German Air Raid Shelter

 
 

The German occupation force in the ”Kastellet” got one of the sortie gates appointed as an air raid shelter by the Danish commandant, one like the one shown here.

The one used by the Germans was the so called eastern poterne behind the Southern Magazine House, (during the War used for the military bread factory) while the one like it behind the Northern Magazine House was appointed as shelter for the Danes who still were living in the citadel until expelled by the Germans in 1942.

In the beginning of the war this was enough, since the Germans did not see the air threat as serious. The Danish commandant, who stayed in his position until the Germans attacked the remaining, small Danish army in 1943,

wrote in his report that the Germans hardly cared to go to the shelter in case of air alarm. This changed dramatically as the strength of the British air force grew, and the Germans lost air supremacy. Then orders were issued that all German soldiers should seek shelter during allied air raids. Then they found, that there was not room for all. Thus they chose to build an extra “poterne” or sortie gate through the rampart just a little (50 meter) east of the Norgesport (northern gate). It was built of wooden mine frames, 2 x 2 meter in size and went all the way through the rampart with doors in both ends and an emergency shaft all the way to the top of the rampart.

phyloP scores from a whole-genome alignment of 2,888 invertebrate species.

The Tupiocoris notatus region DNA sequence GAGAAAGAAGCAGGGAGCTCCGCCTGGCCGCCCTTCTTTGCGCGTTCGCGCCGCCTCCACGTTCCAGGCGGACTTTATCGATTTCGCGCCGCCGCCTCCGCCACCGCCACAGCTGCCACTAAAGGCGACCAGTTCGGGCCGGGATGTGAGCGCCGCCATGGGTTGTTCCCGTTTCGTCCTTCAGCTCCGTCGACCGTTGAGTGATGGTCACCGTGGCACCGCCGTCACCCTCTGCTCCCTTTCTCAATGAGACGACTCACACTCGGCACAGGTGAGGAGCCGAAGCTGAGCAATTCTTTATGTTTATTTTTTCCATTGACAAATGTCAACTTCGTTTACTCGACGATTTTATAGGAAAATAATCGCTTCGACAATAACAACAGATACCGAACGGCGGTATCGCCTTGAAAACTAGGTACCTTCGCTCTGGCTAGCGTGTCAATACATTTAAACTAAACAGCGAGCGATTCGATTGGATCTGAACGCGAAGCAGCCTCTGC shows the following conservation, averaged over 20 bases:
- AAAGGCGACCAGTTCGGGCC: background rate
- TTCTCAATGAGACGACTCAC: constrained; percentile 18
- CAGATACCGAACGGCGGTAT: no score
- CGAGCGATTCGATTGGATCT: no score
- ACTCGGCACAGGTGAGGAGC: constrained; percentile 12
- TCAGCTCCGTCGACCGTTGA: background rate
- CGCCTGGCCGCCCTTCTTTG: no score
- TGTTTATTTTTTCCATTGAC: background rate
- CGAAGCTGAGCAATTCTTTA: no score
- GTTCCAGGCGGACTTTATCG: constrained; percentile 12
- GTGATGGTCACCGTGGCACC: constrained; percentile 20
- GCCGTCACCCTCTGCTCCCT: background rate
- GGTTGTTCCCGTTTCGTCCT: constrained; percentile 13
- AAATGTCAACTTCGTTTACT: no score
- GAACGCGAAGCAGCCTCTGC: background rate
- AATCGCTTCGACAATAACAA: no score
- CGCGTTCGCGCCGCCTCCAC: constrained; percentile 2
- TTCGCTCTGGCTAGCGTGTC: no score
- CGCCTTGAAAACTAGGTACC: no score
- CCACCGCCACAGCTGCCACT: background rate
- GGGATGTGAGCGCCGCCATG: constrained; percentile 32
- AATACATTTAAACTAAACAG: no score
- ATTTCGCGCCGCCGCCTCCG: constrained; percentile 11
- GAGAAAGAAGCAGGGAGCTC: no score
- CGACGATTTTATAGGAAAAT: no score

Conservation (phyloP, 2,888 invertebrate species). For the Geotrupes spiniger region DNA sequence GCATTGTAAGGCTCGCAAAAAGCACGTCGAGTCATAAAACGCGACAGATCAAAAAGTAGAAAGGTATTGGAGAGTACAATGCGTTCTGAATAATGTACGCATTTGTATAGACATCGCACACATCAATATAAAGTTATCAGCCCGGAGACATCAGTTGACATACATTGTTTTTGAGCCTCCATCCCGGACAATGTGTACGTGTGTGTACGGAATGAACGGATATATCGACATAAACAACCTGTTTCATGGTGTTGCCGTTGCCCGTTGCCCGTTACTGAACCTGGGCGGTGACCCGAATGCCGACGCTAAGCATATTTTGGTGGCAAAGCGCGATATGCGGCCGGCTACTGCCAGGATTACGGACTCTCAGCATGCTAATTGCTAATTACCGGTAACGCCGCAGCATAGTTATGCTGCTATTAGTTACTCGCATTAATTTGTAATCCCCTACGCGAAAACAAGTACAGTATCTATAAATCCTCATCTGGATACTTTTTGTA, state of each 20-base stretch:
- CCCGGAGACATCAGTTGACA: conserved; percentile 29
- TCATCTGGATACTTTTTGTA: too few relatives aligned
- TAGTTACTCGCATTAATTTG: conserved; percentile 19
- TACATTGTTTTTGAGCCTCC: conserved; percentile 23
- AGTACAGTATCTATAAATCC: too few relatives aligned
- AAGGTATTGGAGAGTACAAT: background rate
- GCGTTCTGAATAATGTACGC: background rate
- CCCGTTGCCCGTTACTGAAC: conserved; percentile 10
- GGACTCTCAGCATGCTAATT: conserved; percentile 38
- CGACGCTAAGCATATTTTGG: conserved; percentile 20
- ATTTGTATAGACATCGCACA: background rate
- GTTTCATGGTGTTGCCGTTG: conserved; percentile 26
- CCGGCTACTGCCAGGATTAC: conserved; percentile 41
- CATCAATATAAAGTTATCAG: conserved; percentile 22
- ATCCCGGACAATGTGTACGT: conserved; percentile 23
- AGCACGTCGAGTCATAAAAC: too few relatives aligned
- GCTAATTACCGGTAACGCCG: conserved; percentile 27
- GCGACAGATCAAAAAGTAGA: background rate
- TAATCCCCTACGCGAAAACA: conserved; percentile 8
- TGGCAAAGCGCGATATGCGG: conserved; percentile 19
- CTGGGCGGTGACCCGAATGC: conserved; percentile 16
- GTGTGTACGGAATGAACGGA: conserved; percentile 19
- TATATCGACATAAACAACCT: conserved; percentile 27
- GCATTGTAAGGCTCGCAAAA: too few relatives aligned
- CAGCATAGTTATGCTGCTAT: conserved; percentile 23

The place was chosen because during that time there was a big barracks building here, housing more than 200 German soldiers.

The shelter had a length of over 30 meter and could accommodate 26 lying men and 60 sitting, but often gave shelter to twice as many.

Only the north entrance has survived until today, as the shelter after the war was used to draw electric cables into the citadel, after which it was filled with earth. Just the northern entrance was kept, because a transformer was placed in a concrete room here. Only this shows, where the air raid shelter was situated during the war.

 

The entrance of the air raid shelter turned into a
concrete transformer station just east of Norgesport 

And in close up beneath – this were once the north entrance.

 
 

When you walk the path on top of the rampart and get to this spot, then please remember that during the war hundred German soldiers hid underground here.